“I think video games are closer to fiction than anything else these days.” – Haruki Murakami (2004)
Just a quick post – I’ll write more when I have had chance to use this in the classroom.
I discovered Proteus during the Christmas holiday while browsing through some lists of the best indie games of 2012. There is some debate over whether Proteus is actually a game. There’s no winning or losing and no obstacles to overcome – just amazing exploration and discovery. Either way, it’s certainly a joy to explore and it struck me that this would provide a fantastic stimulus for writing in the classroom.
With my recent use of Minecraft in the classroom I’ve intentionally avoided using the game as a prompt for writing, as the inherent value seems to be in the creation. With Proteus there is no creation, but there is a very intriguing setting, which seems to lend itself perfectly to creative writing – specifically, descriptive writing using the senses.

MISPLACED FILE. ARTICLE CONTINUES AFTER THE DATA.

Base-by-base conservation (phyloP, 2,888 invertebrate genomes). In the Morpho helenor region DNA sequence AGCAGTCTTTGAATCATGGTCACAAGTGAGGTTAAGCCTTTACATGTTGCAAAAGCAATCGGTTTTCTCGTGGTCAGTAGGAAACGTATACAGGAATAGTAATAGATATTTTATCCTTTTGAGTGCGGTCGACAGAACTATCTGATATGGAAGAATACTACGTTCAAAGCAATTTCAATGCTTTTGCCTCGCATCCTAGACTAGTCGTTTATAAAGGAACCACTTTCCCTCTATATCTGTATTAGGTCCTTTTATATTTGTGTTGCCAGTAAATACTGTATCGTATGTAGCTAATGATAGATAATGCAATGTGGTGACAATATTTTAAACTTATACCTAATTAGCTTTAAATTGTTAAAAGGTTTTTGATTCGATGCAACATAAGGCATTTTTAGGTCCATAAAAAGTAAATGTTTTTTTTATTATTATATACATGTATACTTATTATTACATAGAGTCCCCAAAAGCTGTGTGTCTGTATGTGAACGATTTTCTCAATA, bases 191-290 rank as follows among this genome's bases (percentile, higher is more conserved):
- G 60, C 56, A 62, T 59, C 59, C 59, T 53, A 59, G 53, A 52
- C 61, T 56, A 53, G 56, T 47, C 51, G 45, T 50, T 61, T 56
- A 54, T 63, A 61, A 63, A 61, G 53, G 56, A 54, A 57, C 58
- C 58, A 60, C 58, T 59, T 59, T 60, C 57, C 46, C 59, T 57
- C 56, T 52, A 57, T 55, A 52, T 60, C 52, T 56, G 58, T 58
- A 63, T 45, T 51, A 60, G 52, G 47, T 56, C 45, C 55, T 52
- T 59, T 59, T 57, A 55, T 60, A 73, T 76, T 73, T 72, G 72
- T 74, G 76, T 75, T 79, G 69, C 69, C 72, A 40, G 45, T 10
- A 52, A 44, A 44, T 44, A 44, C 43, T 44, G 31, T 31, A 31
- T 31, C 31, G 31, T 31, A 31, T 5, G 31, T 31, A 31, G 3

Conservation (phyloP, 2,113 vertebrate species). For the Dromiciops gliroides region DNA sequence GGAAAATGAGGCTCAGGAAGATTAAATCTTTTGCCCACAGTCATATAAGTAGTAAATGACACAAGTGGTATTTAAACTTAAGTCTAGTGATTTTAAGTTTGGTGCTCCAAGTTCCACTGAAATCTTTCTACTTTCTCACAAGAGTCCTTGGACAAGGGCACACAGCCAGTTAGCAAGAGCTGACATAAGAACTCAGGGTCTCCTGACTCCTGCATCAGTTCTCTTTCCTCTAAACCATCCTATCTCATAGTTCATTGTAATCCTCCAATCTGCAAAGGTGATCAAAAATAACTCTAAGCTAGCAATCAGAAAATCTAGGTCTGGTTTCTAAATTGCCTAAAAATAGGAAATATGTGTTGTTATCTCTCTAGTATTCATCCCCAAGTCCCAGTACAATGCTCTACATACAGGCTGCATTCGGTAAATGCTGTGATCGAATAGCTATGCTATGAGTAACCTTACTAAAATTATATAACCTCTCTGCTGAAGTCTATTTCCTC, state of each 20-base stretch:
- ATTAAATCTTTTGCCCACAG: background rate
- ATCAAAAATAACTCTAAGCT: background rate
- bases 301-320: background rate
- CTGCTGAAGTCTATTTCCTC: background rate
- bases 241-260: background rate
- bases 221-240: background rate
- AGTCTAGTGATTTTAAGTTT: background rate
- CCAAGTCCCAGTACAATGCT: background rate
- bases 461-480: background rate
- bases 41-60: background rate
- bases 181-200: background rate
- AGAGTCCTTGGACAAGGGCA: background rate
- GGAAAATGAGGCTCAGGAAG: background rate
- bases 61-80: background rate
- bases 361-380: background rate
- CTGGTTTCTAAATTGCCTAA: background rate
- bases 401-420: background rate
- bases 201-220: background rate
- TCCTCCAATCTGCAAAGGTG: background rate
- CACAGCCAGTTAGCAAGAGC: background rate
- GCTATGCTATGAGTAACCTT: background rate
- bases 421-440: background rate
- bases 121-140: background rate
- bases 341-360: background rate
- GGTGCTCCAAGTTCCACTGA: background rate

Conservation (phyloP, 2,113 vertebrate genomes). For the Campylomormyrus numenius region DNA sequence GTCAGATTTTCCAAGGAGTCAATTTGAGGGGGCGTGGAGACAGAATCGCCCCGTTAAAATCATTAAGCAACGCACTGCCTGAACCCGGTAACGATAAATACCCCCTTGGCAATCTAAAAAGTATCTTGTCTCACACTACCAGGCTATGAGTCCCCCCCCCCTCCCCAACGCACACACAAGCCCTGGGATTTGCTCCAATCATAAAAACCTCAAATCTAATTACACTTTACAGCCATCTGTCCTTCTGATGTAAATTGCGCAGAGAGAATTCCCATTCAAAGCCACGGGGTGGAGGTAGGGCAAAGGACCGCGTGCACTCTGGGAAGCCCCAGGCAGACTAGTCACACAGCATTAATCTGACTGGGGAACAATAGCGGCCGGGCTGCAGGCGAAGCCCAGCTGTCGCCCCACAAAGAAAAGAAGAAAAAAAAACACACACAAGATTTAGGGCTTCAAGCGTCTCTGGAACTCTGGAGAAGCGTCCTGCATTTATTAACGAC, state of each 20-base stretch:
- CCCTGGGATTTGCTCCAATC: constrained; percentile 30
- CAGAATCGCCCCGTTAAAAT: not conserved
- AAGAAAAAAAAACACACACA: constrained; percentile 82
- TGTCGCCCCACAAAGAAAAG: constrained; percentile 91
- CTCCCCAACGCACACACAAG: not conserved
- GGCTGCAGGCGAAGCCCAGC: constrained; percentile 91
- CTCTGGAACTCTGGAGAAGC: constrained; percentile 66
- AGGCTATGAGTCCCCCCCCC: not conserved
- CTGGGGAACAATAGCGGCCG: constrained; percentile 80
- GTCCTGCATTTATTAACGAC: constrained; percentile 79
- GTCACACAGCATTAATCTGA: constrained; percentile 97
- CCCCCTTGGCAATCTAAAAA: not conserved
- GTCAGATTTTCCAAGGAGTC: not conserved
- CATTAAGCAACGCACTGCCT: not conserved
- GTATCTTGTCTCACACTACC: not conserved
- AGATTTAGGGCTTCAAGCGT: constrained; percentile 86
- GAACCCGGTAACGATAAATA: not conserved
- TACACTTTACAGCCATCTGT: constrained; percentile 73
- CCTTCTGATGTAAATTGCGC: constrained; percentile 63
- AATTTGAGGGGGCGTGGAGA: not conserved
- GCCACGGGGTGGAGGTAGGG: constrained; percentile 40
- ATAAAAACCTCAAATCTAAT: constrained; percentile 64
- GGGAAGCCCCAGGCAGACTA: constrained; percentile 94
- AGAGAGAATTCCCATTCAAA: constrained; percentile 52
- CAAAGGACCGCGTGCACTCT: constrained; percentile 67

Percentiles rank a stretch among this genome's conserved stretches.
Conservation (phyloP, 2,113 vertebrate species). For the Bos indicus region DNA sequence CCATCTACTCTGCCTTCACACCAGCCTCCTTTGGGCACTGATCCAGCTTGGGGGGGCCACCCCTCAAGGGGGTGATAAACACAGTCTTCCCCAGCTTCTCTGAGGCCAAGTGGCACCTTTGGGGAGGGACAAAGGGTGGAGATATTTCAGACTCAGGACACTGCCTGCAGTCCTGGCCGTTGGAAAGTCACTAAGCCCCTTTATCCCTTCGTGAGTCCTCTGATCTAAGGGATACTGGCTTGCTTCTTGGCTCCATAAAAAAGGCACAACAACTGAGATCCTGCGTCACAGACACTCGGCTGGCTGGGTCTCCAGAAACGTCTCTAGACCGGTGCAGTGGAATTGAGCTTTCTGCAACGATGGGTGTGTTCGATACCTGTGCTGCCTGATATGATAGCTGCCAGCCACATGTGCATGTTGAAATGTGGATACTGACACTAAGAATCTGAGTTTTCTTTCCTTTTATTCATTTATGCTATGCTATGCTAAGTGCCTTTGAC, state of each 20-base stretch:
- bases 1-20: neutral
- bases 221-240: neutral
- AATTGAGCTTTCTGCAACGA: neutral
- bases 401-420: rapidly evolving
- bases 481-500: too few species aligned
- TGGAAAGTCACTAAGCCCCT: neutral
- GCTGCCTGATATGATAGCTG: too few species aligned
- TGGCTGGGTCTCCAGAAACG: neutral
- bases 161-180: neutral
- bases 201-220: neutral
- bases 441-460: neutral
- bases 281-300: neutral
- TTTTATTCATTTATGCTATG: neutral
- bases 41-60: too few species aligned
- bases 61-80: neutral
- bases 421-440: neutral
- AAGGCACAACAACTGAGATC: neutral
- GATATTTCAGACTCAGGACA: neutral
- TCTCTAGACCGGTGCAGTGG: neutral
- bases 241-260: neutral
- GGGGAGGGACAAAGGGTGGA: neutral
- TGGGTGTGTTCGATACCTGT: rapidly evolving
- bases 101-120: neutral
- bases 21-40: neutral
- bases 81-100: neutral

The game takes place across four shifting seasons. Things happen – although you can’t leave a mark on the world, your presence in the world does influence the surroundings. Animals appear and disappear – bees, frogs, crabs. Trees shudder and shed leaves. There’s mystery – strange standing-stones, lights doing unusual things, stars and sunsets. And the music and sound is amazingly immersive, ever-changing depending on the individual’s location. (With reference to the reactive soundtrack, one reviewer in PC Gamer described it brilliantly as “The best song I’ve ever played…”)
I’m really looking forward to introducing Proteus to my class – I’ll report back here when I have.